Free tours on Thursdays at 3.30 p.m. and Sundays at 11.30 a.m.

Dear friends of the glass case,
dear guests,

Due to the pleasingly falling incidence in the Recklinghausen district, the Glaskasten Sculpture Museum has had new opening times since June 19.
Guided tours can also take place again.

A visit is possible under the following conditions:

Data collection for traceability
Guest limitation to 1 person per 10 sqm

Guided tours with a maximum of 19 guests
Opening hours:
Tue - Fri 2 p.m. - 5 p.m., Sat + Sun 11 a.m. - 6 p.m.

Free tours on Thursdays at 3.30 p.m. and Sundays at 11.30 a.m.

In addition, of course, all other usual rules apply, in accordance with the current Corona Protection Ordinance and the current Infection Protection Act.

We look forward to seeing you again.

Stay healthy!

Your museum team



Sculpture in Marl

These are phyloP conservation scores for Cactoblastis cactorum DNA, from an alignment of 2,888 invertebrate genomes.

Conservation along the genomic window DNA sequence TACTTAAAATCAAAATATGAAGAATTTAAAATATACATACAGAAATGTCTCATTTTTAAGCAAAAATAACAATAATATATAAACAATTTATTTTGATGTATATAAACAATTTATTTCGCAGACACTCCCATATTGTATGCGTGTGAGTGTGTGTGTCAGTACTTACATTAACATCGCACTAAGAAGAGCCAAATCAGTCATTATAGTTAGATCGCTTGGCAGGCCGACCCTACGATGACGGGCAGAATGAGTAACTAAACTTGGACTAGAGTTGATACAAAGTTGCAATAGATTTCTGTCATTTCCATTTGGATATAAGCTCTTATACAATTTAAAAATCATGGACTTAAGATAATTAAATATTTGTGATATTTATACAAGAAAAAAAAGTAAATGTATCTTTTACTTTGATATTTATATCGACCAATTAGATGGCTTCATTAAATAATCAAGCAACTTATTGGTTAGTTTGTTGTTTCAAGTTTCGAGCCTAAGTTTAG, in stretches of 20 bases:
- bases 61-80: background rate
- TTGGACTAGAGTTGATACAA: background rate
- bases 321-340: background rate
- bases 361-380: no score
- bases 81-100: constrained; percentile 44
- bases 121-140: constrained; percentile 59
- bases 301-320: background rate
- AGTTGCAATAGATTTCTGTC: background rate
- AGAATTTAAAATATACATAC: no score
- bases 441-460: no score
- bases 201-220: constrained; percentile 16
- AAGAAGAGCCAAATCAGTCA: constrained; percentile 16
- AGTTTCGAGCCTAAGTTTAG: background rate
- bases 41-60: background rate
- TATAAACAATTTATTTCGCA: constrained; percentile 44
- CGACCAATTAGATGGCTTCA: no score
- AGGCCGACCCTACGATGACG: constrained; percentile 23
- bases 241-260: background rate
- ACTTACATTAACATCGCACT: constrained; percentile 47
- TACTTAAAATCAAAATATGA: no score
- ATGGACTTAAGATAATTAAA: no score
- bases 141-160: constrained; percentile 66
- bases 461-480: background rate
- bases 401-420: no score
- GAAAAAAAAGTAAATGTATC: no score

The Marl city centre is home to an unusual density of high-class works of art, a fact that visitors to the city notice straight away. Many of the residents of Marl have grown up with the sculptures, which have been a constant presence in the city since the early 1960s, long before the Skulpturenmuseum was founded in 1982. Some of the works were even purchased before the Rathaus was built from 1960 through 1967. A whole series of sculptures came to Marl as a result of the legendary ‘Kunst und Skulptur’ exhibitions in 1970 and 1972, when Holland and Switzerland were each invited guest countries. The open-air presentations were revolutionary for their time, and when they concluded, the works were purchased by the city. This group also includes ‘Naturmaschine’, by Brigitte und Martin Matschinsky-Denninghoff (1969), certainly one of the most popular sculptural works in the city. Generations of children have climbed around on the work. Strolling by and seeing children playing on it today reminds many an adult resident of Marl of his or her own childhood.